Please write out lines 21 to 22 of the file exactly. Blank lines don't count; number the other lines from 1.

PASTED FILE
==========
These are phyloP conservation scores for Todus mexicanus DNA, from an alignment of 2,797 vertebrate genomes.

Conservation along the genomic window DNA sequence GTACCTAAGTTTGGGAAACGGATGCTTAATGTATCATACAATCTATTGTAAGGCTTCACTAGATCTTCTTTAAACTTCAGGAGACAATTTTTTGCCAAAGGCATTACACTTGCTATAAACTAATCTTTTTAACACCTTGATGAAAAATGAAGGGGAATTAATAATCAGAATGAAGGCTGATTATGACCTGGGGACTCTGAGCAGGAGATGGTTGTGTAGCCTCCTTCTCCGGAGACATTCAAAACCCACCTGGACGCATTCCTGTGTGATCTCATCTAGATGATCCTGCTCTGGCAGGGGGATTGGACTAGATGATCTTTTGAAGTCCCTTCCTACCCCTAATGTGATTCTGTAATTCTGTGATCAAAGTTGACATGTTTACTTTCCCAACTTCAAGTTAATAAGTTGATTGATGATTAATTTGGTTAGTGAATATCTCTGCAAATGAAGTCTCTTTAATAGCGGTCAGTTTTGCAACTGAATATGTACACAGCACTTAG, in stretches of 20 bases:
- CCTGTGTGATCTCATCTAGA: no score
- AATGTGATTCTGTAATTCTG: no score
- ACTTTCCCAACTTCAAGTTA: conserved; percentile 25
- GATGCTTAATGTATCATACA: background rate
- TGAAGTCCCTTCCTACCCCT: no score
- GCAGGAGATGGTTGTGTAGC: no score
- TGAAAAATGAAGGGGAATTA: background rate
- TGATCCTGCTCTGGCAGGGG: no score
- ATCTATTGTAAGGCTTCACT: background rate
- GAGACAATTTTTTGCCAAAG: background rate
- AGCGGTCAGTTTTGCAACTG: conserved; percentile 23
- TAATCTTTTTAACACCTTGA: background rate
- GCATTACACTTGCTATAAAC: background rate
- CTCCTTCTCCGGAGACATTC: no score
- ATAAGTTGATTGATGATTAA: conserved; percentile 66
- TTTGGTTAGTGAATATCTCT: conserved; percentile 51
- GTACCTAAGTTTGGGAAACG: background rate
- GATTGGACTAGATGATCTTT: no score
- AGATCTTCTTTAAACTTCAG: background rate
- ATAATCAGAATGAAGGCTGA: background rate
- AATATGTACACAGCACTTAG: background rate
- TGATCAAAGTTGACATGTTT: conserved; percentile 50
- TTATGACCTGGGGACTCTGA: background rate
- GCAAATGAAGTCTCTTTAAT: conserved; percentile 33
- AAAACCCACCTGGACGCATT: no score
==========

- AGATCTTCTTTAAACTTCAG: background rate
- ATAATCAGAATGAAGGCTGA: background rate